When Tom Robinson is found guilty Alexandra notices the effects of racism and how much it bothers her nephew. These conflicts better shape the way she is. Some of those problems include Scout failing to convince her father to not let her go to school, Nathan Radley cementing the hole, and when Scout has to go with Jem to read to Ms.
Those conflicts taught scout a painful lesson and improved herself from what she used to be. First off, when scout fails to convince her father to let her stay home from school, he refuses. To scout, this seems like a lethal blow. Scout does not hold her ground and stay true to what her father told her Scout does not know the hurtful prejudice behind this statement. Scout morally knows that African-Americans are not treated fairly, but she does not really understand racism.
Scout proves her reactions to…. Atticus has as much dislike for Bob Ewell that Bob Ewell has for him. This teaches both Scout and Jem that it is not worth it to fight back. Scout got into a few scuffles in the beginning of the book. If Scout sees Atticus fight back against Bob Ewell then she would think it is fine to fight back.Please join StudyMode to read the full document.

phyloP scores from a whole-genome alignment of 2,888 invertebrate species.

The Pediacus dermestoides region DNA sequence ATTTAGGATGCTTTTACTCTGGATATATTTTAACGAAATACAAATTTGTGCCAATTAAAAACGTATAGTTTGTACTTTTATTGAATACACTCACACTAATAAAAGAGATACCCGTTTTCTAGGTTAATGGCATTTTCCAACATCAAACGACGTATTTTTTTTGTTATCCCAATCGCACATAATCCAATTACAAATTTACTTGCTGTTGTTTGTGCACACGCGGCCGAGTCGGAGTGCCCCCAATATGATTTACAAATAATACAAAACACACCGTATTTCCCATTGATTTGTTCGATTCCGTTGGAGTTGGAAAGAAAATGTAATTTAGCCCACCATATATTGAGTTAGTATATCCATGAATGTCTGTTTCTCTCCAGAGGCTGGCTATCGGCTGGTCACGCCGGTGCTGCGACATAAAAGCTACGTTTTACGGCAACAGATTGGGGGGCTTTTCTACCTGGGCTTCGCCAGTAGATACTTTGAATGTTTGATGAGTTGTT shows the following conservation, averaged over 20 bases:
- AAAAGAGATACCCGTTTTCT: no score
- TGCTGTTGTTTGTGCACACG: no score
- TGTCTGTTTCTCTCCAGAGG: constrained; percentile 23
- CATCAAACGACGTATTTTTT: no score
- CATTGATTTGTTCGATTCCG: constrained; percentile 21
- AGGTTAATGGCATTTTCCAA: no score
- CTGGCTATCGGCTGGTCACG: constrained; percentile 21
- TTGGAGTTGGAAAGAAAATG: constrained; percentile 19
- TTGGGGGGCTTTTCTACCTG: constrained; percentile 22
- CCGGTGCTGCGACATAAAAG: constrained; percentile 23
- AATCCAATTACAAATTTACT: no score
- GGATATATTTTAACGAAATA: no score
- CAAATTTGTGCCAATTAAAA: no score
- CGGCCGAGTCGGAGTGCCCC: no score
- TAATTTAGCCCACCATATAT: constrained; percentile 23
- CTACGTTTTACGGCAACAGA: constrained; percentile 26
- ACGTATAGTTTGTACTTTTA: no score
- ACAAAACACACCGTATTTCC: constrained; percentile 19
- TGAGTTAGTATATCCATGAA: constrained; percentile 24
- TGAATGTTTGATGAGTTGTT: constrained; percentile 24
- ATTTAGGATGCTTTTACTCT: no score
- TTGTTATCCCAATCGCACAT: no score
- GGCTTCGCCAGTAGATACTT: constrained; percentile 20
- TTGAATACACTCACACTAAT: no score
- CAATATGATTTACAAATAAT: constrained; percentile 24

Could growing up change how you viewed the world before? Throughout the book, Scout goes through a path where she encounters maturity. In this passage, the literary elements characterization, external conflict and voice portray the theme of coming to age.
Calpurnia expresses her characteristics with provocative language when scolding towards Scout. Scout brings over a friend, Walter Cunningham, for dinner as an apology for brutally attacking him in the schoolyard. During dinner, Walter was pouring syrup all over his food.
In addition to this, Scout was pointing out his flaws which made him self-conscious about himself. As a result, this lead to Calpurnia giving an infuriating lecture to Scout about disrespecting Walter during dinner.
Scout then registers humiliation for being reproached.